Zion Memorial Cemetery owner defends complaints


BIRMINGHAM, Ala. (WIAT) — Cedric McMillian owns Zion Memorial Gardens along with two other cemeteries in the area, but he’s only owned Zion Memorial since February 2015.

McMillian claimed that some complaints about his cemetery simply aren’t true and said he feels there is a witch hunt by local leaders on his place of business.

Community meetings have been held over the past couple of months where residents claim that there has been disrespectful customer service, inaccurate placement of tombstones on the wrong grave and even upkeep around the burial site.

“For a person to place a headstone at the wrong grave is virtually impossible, if that has been done, somebody just made a mistake,” McMillian said.

“We get very few complaints, we probably get sometimes three maybe four complaints in a week,” said Rodney Beasy, a maintenance supervisor at Zion Memorial Gardens.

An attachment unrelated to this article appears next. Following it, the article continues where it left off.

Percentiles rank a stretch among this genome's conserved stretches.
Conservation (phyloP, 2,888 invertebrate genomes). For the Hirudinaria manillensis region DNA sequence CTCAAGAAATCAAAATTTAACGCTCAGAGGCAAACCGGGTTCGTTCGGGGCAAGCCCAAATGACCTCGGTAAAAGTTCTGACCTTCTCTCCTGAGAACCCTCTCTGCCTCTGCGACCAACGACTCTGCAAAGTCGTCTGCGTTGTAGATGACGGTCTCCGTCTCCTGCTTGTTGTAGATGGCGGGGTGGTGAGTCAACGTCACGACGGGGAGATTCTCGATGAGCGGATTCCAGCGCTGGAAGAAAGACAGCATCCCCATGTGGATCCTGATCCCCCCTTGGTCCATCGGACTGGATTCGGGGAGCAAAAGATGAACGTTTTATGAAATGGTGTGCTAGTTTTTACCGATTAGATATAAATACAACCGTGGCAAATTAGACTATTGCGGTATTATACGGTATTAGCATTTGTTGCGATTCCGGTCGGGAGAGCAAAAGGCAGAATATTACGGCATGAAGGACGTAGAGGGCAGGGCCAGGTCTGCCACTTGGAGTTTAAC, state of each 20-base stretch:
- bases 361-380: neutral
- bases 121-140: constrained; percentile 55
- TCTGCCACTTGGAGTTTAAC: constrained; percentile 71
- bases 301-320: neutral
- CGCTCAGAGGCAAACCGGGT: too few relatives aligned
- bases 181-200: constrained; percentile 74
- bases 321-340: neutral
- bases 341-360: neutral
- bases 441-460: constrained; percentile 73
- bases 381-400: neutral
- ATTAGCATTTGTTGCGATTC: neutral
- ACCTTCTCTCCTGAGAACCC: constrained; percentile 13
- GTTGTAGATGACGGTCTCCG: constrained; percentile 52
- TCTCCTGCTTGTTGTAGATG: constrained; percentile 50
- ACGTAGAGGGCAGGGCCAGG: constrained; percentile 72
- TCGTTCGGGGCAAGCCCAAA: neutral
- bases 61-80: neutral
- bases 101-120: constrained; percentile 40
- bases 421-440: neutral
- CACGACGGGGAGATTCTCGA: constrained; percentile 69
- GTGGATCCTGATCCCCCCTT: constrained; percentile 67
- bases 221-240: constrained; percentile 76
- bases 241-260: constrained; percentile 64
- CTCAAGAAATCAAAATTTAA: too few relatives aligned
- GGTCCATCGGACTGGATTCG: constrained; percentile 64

Maintenance and upkeep has been a major complaint by clients, but McMillian said those very circumstances was the reason he purchased the property from the state of Alabama, which was to improve it, but there was a catch.

“Anything that was purchased from this cemetery, before February 4th of 2015, is the responsibility of the state if those things were paid in full, McMillian explained. “Anything paid in full after February 4th, which is the date I purchased the cemetery, those things are my responsibility.”

From at least three people CBS42 spoke with from community meetings, all of their purchases came before that February 4th date, leaving McMillian to deal with troubles of previous ownership.

“We extend an offer to anyone who has any concerns to come in to the office and work directly with our staff to rectify any issues or any problems that may have existed in the past whether it was at a time that I was here or before I got here,” McMillian said.

McMillian believes local efforts by legislators like state representative Juandalyn Givan and city councilman William Parker to create a Jefferson County cemetery board, is simply a witch hunt.

“I did not buy a t-shirt, that said clean up Zion, I bought a broom,” McMillian said.

Councilman William Parker plans to bring up his efforts to create the cemetery board at Tuesday’s city council meeting, Cedric McMillian said he plans to be at the meeting to speak to the city council.

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